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Most employment rights are only available to ‘employees’ – ie
those who work under a contract of employment. What distinguishes a contract of
employment from other contracts where someone works for another in return for
payment is that in contracts of employment, the ‘employer’ has a contractual
right of control over the work of the ‘employee’. Leaving an employee in charge
and allowing them to exercise their own judgment does not necessarily mean
there is insufficient control for them to be employees.
W & T lived in an annexe to a farm and were paid a set
amount each month to maintain and manage the farm. The owners of the farm only
made occasional visits. W & T were allowed 30 days’ holiday a year. They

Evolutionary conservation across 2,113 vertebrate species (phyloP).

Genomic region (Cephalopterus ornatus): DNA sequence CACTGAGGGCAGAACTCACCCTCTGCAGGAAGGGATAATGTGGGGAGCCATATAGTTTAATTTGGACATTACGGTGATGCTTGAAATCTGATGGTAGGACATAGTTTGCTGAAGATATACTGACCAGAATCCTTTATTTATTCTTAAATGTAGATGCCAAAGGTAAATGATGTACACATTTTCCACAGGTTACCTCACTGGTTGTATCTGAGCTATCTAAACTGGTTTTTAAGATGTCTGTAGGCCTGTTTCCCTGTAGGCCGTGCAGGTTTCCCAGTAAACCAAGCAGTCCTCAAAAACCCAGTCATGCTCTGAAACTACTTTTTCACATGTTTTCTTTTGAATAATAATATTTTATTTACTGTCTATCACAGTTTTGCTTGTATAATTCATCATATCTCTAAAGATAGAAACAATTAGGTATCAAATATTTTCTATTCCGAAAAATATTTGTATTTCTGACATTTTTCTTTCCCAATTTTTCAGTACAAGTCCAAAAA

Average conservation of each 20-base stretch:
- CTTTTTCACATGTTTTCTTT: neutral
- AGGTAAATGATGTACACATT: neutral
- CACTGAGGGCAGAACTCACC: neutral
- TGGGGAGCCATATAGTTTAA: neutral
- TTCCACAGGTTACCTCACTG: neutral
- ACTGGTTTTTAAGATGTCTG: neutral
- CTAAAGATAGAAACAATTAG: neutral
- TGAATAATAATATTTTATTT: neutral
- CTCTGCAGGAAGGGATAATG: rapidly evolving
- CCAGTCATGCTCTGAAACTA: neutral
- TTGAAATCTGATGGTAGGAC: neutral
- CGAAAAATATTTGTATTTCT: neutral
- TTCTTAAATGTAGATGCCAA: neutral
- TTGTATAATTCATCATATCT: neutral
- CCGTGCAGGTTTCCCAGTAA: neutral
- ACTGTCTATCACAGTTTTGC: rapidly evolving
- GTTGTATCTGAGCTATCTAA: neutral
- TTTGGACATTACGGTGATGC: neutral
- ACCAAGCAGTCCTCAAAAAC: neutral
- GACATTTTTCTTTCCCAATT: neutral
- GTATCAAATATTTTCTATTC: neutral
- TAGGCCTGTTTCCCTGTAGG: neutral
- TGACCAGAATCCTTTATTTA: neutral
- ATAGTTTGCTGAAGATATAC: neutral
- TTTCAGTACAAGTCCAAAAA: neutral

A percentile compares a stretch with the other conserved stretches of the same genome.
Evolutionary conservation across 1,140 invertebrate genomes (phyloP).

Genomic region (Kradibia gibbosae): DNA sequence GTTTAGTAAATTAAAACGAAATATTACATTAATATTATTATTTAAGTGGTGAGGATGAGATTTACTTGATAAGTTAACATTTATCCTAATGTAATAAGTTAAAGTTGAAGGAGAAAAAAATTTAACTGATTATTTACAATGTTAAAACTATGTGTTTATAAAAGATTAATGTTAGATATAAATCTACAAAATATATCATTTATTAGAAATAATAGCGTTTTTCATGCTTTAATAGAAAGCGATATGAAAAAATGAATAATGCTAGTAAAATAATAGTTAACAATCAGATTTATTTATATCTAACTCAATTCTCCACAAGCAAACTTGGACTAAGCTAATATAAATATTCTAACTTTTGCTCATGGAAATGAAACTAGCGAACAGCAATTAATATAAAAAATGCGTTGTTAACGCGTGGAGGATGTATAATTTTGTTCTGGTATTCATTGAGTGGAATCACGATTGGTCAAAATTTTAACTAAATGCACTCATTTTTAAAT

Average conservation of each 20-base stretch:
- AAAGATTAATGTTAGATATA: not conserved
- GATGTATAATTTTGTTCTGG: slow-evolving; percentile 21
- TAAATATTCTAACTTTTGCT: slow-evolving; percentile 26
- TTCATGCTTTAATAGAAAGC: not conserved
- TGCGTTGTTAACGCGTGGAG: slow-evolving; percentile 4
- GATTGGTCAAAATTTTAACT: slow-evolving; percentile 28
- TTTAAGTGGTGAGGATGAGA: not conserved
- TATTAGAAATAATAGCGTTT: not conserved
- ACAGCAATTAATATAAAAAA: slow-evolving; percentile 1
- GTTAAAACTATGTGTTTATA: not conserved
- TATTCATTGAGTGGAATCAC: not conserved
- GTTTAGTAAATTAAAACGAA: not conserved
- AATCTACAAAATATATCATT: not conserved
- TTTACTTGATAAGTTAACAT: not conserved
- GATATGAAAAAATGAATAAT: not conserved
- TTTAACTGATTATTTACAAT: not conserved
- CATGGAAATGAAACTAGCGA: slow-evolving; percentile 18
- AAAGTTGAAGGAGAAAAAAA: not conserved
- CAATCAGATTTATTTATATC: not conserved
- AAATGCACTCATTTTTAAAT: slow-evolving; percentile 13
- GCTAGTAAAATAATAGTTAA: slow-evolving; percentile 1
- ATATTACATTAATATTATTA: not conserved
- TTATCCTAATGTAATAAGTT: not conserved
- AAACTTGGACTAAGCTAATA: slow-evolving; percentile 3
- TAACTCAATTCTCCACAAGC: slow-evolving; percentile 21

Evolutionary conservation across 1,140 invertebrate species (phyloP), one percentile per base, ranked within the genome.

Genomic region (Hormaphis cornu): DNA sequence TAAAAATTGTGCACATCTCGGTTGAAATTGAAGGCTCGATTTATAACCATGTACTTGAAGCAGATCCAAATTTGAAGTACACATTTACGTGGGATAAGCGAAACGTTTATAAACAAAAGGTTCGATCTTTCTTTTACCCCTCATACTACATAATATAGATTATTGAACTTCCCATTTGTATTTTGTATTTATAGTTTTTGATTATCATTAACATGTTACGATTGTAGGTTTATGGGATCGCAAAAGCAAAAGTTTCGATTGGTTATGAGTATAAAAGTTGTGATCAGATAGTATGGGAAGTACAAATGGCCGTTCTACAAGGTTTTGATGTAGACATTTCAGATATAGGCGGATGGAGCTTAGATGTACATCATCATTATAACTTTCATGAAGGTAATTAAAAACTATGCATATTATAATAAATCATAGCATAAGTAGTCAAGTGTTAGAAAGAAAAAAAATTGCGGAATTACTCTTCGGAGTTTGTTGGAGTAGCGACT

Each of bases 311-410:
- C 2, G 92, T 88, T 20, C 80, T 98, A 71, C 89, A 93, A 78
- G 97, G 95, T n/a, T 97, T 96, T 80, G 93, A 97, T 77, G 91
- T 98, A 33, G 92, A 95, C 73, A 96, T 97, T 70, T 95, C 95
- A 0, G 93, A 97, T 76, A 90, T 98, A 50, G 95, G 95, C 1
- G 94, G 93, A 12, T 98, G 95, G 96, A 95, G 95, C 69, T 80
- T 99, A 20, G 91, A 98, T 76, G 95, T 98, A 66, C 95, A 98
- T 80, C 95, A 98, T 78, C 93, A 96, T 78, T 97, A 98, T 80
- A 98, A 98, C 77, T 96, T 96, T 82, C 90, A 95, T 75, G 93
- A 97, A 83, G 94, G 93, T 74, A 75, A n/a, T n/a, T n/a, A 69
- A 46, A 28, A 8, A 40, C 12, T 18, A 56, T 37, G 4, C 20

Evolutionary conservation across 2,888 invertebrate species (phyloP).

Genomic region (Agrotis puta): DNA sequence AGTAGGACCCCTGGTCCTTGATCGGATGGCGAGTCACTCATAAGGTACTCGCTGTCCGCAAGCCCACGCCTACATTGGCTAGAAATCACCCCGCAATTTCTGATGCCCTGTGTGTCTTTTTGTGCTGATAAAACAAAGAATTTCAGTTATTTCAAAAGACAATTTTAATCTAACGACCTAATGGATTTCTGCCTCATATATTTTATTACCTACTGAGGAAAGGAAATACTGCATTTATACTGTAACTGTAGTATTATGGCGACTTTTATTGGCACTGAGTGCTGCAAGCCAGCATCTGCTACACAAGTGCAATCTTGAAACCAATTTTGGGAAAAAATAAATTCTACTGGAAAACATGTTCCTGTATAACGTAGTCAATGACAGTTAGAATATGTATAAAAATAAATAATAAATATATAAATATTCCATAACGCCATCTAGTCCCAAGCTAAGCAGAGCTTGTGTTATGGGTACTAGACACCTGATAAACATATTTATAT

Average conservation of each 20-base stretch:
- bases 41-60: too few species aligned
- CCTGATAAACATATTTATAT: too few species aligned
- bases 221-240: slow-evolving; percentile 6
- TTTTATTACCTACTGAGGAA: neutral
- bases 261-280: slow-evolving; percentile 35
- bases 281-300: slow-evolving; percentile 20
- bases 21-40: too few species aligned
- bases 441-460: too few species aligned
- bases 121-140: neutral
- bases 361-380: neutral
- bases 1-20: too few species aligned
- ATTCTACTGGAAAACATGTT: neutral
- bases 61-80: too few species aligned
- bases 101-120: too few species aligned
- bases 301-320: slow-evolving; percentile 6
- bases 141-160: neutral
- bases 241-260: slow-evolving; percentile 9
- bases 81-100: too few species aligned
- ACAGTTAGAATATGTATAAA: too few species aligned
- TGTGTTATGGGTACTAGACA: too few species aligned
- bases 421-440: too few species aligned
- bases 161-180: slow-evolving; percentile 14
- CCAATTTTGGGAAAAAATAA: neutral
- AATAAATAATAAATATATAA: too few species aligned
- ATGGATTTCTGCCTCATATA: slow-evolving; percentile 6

were dismissed and complained that their dismissals were unfair. Their claims
could only be heard by a tribunal if they were employees.
A tribunal held there was
insufficient control by the family for W & T to be employees. The EAT and
Court of Appeal disagreed. The low level of control did not preclude the
possibility that they were employed. The level of control, including the limit
on holidays and the fact that the family could (even if they did not in
practice) have exercised day-to-day control, was sufficient to make them